In half a century of existence, The Who have had a consistent presence in cinema. Aside from their theatrical projects Tommy (1975) and Quadrophenia (1979), their history has also been chronicled in documentaries such as The Kids Are Alright (1979) and Amazing Journey (2007). This new documentary looks at the men behind the band, Kit Lambert and Chris Stamp. Aspiring filmmakers who initially saw managing a rock band as a back door into the film business, the film follows their and the band’s journey to stardom, and the many implosions along the way. The story of two young men who, in some ways inadvertently, built rock history as they went along, is both charming and fascinating.
Stamp is seen as the energetic working class character who compliments the polished, upper class authenticity of Lambert. While their path, somewhat inevitably, ends sadly, it’s difficult not to marvel at the simple genius of recognising what they had. Seeing Pete Townsend as their musical ‘golden goose’, doing all they can to cultivate his talents; acknowledging that the appeal of a band stemmed not just from the music but the look and even the faces in the audience. In an age of creatively told docs, the linear pattern of the narrative does lead to some slower moments but, however conventional, everything comes across as more human rather than a detached document of history.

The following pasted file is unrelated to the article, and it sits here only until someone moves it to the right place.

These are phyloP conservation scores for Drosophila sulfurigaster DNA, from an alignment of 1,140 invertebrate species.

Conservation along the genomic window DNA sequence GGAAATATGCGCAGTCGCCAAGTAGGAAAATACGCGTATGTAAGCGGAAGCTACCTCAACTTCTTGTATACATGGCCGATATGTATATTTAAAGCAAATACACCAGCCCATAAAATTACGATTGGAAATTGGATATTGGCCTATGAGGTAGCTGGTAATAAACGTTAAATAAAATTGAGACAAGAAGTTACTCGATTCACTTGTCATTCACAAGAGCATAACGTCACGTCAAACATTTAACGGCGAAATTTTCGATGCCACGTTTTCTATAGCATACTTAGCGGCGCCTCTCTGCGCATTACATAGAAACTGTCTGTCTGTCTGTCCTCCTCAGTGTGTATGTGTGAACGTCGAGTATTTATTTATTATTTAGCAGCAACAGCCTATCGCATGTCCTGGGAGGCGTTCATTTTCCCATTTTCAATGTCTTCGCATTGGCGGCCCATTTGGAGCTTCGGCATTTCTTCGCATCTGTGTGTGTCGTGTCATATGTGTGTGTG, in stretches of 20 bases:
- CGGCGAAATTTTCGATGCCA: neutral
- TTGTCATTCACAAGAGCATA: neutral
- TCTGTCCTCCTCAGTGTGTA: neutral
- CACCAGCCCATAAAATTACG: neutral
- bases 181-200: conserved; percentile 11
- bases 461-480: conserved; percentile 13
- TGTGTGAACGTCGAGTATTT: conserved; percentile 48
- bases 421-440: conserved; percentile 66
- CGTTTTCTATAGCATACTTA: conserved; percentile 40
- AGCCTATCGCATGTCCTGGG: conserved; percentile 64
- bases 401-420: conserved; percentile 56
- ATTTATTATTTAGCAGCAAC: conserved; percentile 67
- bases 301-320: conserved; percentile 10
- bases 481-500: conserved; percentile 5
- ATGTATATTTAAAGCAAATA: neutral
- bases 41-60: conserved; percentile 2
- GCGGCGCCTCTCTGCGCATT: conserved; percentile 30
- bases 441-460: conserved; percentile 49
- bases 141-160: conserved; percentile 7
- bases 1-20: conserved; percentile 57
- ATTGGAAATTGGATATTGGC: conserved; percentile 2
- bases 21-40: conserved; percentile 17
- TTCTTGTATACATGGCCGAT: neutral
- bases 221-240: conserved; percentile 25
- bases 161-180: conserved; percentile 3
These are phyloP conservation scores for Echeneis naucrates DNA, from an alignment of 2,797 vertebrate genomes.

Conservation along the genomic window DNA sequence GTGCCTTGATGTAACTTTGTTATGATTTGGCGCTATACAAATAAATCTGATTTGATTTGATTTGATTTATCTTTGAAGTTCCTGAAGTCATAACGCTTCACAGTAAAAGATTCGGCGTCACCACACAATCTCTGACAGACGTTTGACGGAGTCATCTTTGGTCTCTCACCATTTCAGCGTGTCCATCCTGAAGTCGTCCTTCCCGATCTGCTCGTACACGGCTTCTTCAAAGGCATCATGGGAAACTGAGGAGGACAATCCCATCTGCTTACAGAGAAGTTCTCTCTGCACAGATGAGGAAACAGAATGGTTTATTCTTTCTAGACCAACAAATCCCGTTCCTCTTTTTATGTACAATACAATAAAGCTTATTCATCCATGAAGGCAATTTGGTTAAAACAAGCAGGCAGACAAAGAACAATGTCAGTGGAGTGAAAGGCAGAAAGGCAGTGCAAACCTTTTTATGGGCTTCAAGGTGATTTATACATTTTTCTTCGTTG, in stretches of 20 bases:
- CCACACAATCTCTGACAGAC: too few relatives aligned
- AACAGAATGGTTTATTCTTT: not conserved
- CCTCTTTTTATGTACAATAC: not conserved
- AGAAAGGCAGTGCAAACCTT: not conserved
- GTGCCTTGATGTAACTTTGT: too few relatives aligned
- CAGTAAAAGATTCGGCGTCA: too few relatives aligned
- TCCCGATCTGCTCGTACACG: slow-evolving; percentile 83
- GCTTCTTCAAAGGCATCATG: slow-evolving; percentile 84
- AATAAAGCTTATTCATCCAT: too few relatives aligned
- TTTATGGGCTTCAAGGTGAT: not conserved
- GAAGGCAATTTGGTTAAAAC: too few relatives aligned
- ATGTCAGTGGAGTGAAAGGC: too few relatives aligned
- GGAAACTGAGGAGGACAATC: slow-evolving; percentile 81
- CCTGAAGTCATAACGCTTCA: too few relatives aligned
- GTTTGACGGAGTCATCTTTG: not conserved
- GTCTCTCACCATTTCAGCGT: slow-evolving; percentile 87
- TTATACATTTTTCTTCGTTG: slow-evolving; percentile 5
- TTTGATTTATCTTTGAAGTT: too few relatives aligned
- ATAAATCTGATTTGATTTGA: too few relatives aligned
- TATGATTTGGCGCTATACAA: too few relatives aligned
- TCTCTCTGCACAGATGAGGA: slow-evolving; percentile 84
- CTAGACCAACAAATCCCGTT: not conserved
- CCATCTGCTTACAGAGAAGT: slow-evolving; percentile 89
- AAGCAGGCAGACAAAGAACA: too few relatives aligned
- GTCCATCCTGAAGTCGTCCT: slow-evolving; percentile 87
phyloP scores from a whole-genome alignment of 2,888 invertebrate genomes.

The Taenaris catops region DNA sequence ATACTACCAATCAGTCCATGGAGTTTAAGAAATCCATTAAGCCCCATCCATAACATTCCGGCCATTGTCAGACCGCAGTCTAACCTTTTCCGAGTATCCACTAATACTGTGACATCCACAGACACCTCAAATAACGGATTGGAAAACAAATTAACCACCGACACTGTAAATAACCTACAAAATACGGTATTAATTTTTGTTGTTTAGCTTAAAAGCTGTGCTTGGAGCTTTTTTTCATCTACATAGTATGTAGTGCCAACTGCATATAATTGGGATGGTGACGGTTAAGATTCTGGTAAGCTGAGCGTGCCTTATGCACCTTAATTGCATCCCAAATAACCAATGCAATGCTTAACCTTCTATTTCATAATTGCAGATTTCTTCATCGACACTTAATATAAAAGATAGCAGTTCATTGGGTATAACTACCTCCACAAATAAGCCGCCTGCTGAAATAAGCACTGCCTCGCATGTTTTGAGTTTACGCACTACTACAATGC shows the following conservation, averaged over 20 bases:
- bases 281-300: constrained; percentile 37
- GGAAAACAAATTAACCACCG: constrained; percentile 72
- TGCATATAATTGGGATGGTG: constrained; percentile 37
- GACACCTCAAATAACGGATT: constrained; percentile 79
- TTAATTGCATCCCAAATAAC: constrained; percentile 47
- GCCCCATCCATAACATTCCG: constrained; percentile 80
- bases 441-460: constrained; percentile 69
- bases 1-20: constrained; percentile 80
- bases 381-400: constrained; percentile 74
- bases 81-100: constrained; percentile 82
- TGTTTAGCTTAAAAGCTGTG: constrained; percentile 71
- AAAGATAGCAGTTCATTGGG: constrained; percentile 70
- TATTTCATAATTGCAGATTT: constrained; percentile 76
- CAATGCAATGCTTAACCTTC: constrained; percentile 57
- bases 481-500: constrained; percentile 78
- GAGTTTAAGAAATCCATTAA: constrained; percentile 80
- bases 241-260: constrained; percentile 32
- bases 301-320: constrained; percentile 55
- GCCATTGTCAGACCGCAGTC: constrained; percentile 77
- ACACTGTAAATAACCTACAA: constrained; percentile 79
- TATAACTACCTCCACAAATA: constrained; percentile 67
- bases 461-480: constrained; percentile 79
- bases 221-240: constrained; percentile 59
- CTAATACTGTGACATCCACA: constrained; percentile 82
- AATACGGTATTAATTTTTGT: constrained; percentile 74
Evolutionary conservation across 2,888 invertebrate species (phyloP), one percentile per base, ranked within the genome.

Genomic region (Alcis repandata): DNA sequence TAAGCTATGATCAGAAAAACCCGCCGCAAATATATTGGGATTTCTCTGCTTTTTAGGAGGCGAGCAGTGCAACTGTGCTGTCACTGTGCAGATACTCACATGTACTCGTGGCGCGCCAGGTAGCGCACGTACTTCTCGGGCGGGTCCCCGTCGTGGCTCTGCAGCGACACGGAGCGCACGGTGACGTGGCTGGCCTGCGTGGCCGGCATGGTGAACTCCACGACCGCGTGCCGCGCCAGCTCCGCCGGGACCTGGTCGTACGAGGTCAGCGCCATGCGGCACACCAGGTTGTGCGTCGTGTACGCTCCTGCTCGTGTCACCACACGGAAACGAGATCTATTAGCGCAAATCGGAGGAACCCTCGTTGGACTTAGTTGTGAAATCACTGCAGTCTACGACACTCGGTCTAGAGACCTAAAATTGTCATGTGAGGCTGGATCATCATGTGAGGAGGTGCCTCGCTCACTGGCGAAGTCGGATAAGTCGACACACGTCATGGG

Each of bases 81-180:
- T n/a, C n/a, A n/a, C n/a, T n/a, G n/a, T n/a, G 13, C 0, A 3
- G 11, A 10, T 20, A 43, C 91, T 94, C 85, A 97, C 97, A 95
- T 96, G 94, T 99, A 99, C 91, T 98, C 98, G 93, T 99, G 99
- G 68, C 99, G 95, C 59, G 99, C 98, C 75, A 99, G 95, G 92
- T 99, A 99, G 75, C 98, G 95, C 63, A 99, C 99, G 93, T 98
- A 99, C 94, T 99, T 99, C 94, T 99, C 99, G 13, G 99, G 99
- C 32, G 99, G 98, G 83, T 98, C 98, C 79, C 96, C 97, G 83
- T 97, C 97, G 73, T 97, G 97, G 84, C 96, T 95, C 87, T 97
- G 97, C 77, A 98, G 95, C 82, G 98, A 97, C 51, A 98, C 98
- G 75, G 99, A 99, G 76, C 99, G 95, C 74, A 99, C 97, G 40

Contributions from people such as Stamp’s movie star brother Terence (talking from a family perspective rather than that of a ‘showbiz anecdote’) and Mod celebrity Irish Jack create the effect. Through this dynamic we view the band themselves. An astonishing visual archive unfolds, which seems to chart from their very beginnings to present day, while Townsend and Daltrey slowly unravel the often fraught relationships with their fellow members. Daltrey is portrayed as the brash front man (described as a ‘Street Fighter’), agitated by Townsend’s position in the band, although thoroughly aware that their managers were taking them in a successful direction.
Townsend himself is shown as equally volatile in parts, but coached by Lambert into carving the band’s musical destiny. The stories of band discord, Tommy and Keith Moon’s antics are nothing that any music fan wouldn’t have already known or imagined, however hearing the pair talk it through themselves gives the film a more personal feeling. Lambert & Stamp is fascinating rock ‘n’ roll tale told stylishly, as befits such subject matter. However straightforward the narrative, the exciting sounds and images of the time animate the journey of two young men searching for their dream and finding it. Absolutely essential viewing for aficionados of the band, and a captivating couple of hours for everyone else.
James Luxford | @JLFilm